Originally, the Chiron was actually considered with hybrid tech to complement the immense W16 engine.
Bugatti CEO, Wolfgang Dürheimer, had a chat with Autocar about the future and revealed what to expect from the Molsheim-based hypercar marque beyond the Chiron. Although its replacement is a long way off from even entering the development phase, the head honcho announced “electrification will happen” thanks to the advancements that are being made as far as electric motor and battery technologies. While it won’t be a full EV, the Chiron’s successor will be electrified in one way or another, so it’s technically going to be a hybrid of some sort.
But perhaps the most interesting statement he made was that there “will probably never be a car with the pure mechanical capabilities of the Chiron.” He went on to add: “The fact is that it may never be beaten in pure mechanical terms makes it incredibly desirable.”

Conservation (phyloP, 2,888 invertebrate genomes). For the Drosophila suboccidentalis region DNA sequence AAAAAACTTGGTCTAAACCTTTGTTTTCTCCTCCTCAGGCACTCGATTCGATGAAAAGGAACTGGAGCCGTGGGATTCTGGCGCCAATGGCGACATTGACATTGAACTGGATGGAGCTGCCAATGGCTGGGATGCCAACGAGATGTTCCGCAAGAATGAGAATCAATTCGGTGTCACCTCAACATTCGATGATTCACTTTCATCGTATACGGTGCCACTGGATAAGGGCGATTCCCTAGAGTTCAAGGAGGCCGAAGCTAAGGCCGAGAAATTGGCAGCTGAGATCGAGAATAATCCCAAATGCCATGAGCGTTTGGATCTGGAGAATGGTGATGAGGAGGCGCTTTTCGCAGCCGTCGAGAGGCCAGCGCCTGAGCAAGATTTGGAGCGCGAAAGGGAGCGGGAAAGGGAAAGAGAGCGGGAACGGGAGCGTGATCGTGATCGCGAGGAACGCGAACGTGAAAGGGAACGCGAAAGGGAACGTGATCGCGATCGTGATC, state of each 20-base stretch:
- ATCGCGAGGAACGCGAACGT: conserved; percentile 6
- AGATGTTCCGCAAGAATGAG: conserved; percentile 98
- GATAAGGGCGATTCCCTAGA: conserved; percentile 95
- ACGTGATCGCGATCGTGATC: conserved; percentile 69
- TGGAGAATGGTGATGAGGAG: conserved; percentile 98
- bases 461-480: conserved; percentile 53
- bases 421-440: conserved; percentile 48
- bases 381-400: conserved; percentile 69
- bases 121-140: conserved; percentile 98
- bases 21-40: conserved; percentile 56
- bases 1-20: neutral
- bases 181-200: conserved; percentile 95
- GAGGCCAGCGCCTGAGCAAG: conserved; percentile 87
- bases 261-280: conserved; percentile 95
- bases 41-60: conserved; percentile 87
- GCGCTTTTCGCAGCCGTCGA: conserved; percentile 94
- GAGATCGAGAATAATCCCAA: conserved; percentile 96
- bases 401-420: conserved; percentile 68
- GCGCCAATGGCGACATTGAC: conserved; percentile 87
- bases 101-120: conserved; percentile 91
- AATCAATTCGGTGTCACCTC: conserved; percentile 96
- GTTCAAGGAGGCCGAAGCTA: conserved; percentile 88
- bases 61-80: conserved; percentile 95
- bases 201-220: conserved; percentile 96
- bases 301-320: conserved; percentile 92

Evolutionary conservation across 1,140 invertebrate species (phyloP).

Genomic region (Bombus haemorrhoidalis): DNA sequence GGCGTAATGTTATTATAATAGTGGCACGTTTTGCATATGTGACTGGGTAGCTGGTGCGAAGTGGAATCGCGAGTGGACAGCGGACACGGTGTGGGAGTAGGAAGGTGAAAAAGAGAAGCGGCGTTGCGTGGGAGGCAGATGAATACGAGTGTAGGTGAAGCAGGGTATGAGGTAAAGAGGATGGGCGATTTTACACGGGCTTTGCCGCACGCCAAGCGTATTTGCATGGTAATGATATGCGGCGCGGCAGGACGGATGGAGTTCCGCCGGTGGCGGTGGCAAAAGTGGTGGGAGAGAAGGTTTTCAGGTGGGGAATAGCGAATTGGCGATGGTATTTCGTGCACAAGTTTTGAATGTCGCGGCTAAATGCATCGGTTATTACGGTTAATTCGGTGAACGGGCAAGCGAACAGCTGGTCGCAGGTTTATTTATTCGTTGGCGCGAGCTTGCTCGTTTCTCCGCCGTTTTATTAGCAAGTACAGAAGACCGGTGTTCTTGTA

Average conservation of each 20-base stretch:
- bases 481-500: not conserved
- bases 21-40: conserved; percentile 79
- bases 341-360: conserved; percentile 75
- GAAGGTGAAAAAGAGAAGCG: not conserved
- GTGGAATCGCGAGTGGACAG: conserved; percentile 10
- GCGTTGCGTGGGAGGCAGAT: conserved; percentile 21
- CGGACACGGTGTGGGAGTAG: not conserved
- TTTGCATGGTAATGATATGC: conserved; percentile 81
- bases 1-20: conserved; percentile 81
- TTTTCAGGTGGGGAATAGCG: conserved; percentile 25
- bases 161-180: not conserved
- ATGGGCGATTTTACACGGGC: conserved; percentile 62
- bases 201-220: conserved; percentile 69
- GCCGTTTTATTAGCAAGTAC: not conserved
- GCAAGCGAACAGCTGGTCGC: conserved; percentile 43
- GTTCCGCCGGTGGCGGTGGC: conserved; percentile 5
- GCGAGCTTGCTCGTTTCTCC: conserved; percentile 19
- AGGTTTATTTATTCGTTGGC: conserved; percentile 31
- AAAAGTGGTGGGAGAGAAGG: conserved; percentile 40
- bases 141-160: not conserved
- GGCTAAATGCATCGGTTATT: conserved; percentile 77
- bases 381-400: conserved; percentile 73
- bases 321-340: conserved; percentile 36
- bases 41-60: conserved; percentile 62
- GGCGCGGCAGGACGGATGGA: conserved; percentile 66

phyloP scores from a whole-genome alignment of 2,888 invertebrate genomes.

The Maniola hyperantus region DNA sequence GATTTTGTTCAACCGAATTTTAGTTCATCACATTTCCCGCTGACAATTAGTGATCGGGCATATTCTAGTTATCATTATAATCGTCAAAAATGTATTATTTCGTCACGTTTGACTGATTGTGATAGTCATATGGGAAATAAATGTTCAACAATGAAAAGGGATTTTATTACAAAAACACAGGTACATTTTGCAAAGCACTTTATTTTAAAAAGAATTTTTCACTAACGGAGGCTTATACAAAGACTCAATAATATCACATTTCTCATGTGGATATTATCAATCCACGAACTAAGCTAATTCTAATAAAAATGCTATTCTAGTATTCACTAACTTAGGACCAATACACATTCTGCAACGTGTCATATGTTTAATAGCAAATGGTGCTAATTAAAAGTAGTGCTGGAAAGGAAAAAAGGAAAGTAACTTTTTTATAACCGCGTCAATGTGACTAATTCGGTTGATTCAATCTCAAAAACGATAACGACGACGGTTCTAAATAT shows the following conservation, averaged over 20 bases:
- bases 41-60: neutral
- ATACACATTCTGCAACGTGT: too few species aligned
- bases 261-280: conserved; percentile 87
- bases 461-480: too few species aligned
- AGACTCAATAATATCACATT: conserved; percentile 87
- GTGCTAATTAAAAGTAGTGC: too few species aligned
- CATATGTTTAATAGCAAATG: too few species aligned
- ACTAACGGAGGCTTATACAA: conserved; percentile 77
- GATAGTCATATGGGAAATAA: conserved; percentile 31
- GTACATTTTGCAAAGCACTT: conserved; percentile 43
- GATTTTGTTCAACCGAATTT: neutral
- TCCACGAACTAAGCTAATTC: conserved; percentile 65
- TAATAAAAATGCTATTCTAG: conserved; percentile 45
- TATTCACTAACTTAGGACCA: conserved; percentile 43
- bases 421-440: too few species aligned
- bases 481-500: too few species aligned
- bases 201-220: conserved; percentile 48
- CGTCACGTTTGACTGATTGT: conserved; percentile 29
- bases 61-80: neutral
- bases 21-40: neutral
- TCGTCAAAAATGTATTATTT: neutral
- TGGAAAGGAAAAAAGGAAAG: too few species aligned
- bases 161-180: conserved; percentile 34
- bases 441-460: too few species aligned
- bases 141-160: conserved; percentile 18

For this reason, Dürheimer might pick one up for himself. As a reminder, Bugatti is making 500 units and already 280 have been sold.
The Chiron pumps out a monumental 1,479 horsepower (1,103 kilowatts) and 1,180 pound-feet (1,600 Newton-meters) of torque from its quad turbo W16 8.0-liter engine the old fashioned way, without any sort of electric boost. Things could have turned out differently as Bugatti has revealed the Veyron’s replacement was originally considered with some form of hybrid assistance to extract more muscle than the already huge 1,200 hp of the Veyron Super Sport.
By the way, the Veyron SS in its World Record Edition (WRE) still holds the title for the fastest street-legal production car, with a velocity electronically limited to 259 mph (415 kph). An unrestricted version hit an amazing 267 mph (431 kph). The Chiron will attempt to best those numbers next year at the same Ehra-Lessien test facility belonging to the VW Group.
On a related note, Bugatti admitted it’s analyzing the prospects of launching a second model and is currently investigating what its customer would like. Dürheimer pointed out the company is at the pre-development phase and that it has “some ideas,” but it’s in no hurry. Should a second Bugatti get the green light for production, it might cause a delay in the launch of a Chiron replacement.